December 18, 2017

The Pull List: 6 December 2017, Part 2

Pyppenia - known familiarly as Poppy - is a princess; the illegitimate daughter of a recently deceased king. On the day of her uncle's coronation, Poppy falls under attack - and her 'Sleepless' bodyguard is the only man standing between her and death.

Sleepless is a new fantasy series from Image: written by Sarah Vaughn and illustrated by Leila del Duca, it introduces a medieval kingdom, courtly intrigue, an appealing and upbeat protagonist, and a strange magical sort of guardian. There is not a lot of detail here; in fact, this first issue feels more like a prologue than a genuine first chapter. Despite this, its evocative setting, beautiful artwork and clever world-building make it immediately addictive. It promises an excellent series to come.

Del Duca's artwork is beautiful. It isn't simply the art style, it's the production design: the costuming of this series is eye-catching and richly detailed. It all feels like a proper place, with a consistent and believable aesthetic. Sarah Vaughn's script teases a world without really opening it. It makes issue #2 a tantalising proposition, since what has been revealed so far is so evocative and entertaining. This seems all set to be a marvellous new comic book. (5/5)

Sleepless #1. Image. Written by Sarah Vaughn. Art by Leila del Duca. Colours by Alissa Sallah.

Under the cut: reviews of Deadman, Green Arrow, The Power of the Dark Crystal, and Usagi Yojimbo.


Deadman #2
DC Comics. Story and art by Neal Adams.
Neal Adams is a legendary comic book artist; it was Adams' art on Batman that first made me a DC Comics fan as a child. His current artwork has shifted from his heyday; it's a lot looser now, and a bit too densely composed, but it's still among the best in the business. His writing through - that's another matter. Deadman is like being told a story by an over-caffeinated eight year-old: it is all breathless exposition, sudden flicks and turns in story direction, and almost random cameos and guest appearances by what essentially feels like Adams' action figure collection: Batman, the Phantom Stranger, the Demon, and so on. It can be great fun, but I think you really need to let go of any expectation of a sensible narrative as you go. (3/5)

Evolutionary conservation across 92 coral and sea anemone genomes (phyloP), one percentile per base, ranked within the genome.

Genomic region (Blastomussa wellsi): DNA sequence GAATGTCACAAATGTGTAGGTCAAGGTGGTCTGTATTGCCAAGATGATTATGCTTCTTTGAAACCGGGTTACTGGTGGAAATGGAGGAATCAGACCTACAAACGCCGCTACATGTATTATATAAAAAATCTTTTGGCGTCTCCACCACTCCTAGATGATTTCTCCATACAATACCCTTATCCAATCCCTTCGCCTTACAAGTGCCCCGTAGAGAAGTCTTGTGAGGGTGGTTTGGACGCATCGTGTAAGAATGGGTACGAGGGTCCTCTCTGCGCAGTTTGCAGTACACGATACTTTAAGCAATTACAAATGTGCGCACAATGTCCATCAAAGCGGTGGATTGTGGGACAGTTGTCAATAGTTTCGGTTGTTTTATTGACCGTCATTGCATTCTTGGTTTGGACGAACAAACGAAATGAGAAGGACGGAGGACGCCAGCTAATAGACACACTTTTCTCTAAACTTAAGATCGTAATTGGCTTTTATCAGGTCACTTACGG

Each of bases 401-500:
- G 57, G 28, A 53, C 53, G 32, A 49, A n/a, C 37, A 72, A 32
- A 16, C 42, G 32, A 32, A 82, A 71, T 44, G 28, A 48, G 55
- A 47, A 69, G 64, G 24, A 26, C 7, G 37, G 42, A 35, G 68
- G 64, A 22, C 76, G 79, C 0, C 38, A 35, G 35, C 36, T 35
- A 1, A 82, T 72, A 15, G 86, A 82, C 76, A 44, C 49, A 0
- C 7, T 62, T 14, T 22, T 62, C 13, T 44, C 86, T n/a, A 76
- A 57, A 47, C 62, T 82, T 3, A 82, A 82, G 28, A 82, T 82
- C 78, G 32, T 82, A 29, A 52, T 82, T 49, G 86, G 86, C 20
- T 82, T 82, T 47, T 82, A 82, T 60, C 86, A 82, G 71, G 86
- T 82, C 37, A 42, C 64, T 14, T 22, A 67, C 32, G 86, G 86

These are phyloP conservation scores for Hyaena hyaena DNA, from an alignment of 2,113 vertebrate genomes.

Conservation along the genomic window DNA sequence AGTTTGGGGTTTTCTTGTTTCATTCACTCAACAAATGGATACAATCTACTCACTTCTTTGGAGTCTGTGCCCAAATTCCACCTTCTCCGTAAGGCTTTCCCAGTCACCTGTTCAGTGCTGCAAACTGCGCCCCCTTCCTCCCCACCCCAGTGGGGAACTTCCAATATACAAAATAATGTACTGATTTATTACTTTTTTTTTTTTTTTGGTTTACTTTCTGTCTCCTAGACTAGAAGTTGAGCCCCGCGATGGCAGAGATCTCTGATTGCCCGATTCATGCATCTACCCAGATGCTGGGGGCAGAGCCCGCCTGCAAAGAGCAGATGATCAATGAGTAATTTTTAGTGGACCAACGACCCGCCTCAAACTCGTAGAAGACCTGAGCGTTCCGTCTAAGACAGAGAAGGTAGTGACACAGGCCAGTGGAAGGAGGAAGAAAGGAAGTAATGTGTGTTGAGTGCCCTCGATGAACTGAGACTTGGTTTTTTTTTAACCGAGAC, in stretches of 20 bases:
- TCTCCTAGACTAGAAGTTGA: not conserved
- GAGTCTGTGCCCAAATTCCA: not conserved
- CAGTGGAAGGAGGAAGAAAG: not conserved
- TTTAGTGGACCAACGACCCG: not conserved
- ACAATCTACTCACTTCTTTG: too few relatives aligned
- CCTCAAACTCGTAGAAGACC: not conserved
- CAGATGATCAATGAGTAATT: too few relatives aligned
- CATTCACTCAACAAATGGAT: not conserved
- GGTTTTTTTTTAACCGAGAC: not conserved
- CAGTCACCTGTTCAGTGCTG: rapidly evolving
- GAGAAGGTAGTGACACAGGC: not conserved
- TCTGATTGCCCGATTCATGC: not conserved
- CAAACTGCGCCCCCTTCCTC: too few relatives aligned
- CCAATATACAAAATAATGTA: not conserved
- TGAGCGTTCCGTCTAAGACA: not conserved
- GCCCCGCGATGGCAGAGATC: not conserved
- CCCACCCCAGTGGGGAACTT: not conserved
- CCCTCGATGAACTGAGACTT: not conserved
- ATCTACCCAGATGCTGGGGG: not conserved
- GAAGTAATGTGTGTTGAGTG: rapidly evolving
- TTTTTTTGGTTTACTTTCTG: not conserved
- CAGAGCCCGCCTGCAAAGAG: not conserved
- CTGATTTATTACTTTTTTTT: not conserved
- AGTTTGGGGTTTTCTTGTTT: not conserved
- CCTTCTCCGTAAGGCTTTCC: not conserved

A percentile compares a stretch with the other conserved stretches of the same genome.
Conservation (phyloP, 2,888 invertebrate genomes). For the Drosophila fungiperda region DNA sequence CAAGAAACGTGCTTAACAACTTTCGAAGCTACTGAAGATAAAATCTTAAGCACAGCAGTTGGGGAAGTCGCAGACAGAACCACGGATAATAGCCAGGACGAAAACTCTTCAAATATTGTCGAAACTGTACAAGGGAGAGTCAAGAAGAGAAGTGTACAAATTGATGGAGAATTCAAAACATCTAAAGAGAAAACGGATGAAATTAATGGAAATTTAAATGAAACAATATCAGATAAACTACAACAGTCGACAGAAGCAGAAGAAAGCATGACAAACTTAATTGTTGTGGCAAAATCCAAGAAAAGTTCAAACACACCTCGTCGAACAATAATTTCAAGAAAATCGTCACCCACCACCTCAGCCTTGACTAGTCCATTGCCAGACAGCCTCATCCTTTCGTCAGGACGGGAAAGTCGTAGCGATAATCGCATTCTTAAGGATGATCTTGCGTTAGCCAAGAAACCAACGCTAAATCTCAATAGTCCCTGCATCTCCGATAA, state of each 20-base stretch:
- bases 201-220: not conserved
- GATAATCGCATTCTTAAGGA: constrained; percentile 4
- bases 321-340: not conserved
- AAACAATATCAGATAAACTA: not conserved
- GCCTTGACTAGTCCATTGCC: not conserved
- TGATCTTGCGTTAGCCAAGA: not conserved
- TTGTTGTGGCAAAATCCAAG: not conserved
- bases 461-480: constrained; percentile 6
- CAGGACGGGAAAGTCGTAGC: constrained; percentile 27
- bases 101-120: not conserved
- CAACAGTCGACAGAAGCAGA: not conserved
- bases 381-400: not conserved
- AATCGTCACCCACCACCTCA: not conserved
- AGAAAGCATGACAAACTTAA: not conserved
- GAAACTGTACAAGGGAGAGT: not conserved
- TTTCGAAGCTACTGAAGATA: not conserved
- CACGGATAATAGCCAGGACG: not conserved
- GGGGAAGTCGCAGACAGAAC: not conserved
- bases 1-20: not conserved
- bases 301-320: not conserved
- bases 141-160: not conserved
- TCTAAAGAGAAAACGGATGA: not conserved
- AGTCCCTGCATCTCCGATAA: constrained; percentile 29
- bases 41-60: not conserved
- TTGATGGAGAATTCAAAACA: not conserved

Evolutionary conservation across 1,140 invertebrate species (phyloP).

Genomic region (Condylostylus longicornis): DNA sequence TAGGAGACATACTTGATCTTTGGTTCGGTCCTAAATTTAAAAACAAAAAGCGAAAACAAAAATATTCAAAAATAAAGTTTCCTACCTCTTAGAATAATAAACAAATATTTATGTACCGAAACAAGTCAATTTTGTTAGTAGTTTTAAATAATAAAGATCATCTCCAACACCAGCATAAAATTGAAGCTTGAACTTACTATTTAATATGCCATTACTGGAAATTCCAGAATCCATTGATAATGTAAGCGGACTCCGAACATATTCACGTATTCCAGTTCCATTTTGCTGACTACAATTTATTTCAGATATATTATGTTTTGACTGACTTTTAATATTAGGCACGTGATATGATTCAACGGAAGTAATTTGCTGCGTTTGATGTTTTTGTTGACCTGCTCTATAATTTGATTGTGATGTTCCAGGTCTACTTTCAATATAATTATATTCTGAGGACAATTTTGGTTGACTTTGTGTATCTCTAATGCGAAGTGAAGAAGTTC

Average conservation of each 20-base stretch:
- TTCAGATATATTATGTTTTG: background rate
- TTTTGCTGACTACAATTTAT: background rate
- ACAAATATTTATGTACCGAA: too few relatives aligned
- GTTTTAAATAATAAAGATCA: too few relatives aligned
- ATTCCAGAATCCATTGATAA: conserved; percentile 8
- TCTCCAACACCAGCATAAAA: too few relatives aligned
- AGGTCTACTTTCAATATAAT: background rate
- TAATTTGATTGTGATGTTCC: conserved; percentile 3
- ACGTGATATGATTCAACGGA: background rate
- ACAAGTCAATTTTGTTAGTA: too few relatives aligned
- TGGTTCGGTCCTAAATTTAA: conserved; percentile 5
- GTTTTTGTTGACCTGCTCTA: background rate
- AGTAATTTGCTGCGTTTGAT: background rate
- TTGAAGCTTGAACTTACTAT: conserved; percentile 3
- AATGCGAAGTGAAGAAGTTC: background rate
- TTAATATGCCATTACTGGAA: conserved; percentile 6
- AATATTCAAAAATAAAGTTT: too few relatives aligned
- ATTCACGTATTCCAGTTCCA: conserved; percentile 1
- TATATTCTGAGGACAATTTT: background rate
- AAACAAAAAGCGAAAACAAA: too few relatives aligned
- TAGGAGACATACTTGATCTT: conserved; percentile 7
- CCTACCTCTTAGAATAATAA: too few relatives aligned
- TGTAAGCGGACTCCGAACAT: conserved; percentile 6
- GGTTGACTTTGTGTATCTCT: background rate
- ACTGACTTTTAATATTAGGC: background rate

Green Arrow #35
DC Comics. Written by Benjamin Percy. Art and colours by Juan Ferreyra.
Oliver Queen teams up with his presumed-dead mother to rob the ruins of the Ninth Circle's key vault, lost somewhere deep on the ocean floor. Back in Seattle, Oliver's fast-approaching murder trail hits a few fresh problems. Juan Ferreyra's artwork remains vivid and rich as always, and the book's measured pace helps balance plot with character and tone. All of the world and character building that Benjamin Percy has done with this book over the past 18 months is really paying off: this is a rich, complex story he is telling, and each issue it develops in entertaining and dramatic ways. I am interested to see how the book's shift to a monthly schedule will affect all of that, since there's a chance the book may start to drag. (4.5)

The Power of the Dark Crystal #9
Archaia/Boom Studios. Written by Si Spurrier and Philip Kennedy Johnson. Art by Kelly and Nichole Matthews.
One of the things that Archaia's sequel comic series has absolutely nailed is The Dark Crystal's particular blend of wonder, hope and darkness. Wonder because of the hugely imaginative settings and characters - a set of boiling-hot fire caves make a big impression this issue, hope because it is at its heart an uplifting quest narrative, and darkness because it really is not afraid to put its characters in peril. People are injured. People may die. The only real disappointment I have with The Power of the Dark Crystal is that Jim Henson Productions never managed to produce it as a film; it's a respectful and effective follow-up to a legendary film. (4/5)

Usagi Yojimbo #164
Dark Horse. Story and art by Stan Sakai.
While investigating corruption at the silver mint, Usagi has found himself captured by the Black Goblin Gang - whose mysterious leader has a lot more to do with Usagi's recent adventures that the rabbit ronin realises. I have always felt that Usagi Yojimbo gains an extra level of depth with its longer storylines, and this one has cleverly tied in about a year's worth of adventures in one well-placed scene. Sakai's striking black and white artwork continues to impress me: so much emotion and energy in such simple brushstrokes. The ongoing one-page "Chibi-Usagi" serial on the back page is also a continuing small delight. (5/5)

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